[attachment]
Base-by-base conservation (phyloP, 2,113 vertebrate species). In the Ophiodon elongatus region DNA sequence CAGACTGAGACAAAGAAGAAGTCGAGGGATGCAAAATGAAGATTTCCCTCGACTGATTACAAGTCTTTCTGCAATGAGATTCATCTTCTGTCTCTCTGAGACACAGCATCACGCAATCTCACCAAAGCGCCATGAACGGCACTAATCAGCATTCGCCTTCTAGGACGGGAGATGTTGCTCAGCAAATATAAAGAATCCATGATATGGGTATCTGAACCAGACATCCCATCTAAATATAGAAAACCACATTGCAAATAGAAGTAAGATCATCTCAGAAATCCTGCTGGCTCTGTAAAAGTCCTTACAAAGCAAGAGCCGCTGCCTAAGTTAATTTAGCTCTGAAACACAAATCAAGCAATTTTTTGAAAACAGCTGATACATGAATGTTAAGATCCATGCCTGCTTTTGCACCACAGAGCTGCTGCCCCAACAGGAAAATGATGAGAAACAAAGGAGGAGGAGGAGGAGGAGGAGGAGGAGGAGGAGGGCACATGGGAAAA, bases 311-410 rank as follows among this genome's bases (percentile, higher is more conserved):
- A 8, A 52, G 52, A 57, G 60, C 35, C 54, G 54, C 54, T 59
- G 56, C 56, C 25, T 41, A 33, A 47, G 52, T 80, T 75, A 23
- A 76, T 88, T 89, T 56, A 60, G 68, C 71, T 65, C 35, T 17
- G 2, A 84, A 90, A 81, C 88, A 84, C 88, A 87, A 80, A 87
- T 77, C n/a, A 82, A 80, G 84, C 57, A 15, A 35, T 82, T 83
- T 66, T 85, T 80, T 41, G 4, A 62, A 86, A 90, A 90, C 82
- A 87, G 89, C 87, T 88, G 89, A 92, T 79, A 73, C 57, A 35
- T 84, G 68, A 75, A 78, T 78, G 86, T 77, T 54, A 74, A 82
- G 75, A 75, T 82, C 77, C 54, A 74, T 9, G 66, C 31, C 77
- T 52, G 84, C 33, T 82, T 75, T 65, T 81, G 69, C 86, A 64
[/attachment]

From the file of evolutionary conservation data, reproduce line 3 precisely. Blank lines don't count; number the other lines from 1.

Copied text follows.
- G 56, C 56, C 25, T 41, A 33, A 47, G 52, T 80, T 75, A 23